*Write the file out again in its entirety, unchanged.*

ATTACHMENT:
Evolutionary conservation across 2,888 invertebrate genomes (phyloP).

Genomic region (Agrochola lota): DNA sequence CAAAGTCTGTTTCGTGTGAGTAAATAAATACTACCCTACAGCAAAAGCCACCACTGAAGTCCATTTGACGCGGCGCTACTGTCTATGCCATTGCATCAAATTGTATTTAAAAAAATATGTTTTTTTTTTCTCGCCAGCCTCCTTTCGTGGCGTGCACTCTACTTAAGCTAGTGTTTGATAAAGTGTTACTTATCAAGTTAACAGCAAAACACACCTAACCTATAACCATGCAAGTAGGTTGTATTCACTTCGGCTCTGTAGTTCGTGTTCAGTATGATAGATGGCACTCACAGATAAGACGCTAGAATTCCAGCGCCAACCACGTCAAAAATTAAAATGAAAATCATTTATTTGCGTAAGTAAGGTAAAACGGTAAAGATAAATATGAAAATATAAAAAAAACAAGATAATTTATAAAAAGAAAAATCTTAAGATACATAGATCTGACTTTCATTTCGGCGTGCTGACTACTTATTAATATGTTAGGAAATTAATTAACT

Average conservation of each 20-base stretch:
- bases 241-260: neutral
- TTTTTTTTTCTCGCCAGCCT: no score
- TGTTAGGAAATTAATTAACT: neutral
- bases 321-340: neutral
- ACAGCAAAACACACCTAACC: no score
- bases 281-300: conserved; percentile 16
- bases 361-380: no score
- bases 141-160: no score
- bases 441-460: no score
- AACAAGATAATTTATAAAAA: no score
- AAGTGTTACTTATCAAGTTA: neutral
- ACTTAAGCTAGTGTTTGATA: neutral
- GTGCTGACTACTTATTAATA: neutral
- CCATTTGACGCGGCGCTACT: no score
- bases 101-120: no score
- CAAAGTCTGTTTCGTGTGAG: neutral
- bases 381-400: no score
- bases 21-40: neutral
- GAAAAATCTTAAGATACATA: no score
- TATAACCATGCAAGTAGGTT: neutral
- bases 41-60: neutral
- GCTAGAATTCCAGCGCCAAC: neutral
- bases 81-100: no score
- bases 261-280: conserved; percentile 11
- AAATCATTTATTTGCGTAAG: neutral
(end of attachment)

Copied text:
Evolutionary conservation across 2,888 invertebrate genomes (phyloP).

Genomic region (Agrochola lota): DNA sequence CAAAGTCTGTTTCGTGTGAGTAAATAAATACTACCCTACAGCAAAAGCCACCACTGAAGTCCATTTGACGCGGCGCTACTGTCTATGCCATTGCATCAAATTGTATTTAAAAAAATATGTTTTTTTTTTCTCGCCAGCCTCCTTTCGTGGCGTGCACTCTACTTAAGCTAGTGTTTGATAAAGTGTTACTTATCAAGTTAACAGCAAAACACACCTAACCTATAACCATGCAAGTAGGTTGTATTCACTTCGGCTCTGTAGTTCGTGTTCAGTATGATAGATGGCACTCACAGATAAGACGCTAGAATTCCAGCGCCAACCACGTCAAAAATTAAAATGAAAATCATTTATTTGCGTAAGTAAGGTAAAACGGTAAAGATAAATATGAAAATATAAAAAAAACAAGATAATTTATAAAAAGAAAAATCTTAAGATACATAGATCTGACTTTCATTTCGGCGTGCTGACTACTTATTAATATGTTAGGAAATTAATTAACT

Average conservation of each 20-base stretch:
- bases 241-260: neutral
- TTTTTTTTTCTCGCCAGCCT: no score
- TGTTAGGAAATTAATTAACT: neutral
- bases 321-340: neutral
- ACAGCAAAACACACCTAACC: no score
- bases 281-300: conserved; percentile 16
- bases 361-380: no score
- bases 141-160: no score
- bases 441-460: no score
- AACAAGATAATTTATAAAAA: no score
- AAGTGTTACTTATCAAGTTA: neutral
- ACTTAAGCTAGTGTTTGATA: neutral
- GTGCTGACTACTTATTAATA: neutral
- CCATTTGACGCGGCGCTACT: no score
- bases 101-120: no score
- CAAAGTCTGTTTCGTGTGAG: neutral
- bases 381-400: no score
- bases 21-40: neutral
- GAAAAATCTTAAGATACATA: no score
- TATAACCATGCAAGTAGGTT: neutral
- bases 41-60: neutral
- GCTAGAATTCCAGCGCCAAC: neutral
- bases 81-100: no score
- bases 261-280: conserved; percentile 11
- AAATCATTTATTTGCGTAAG: neutral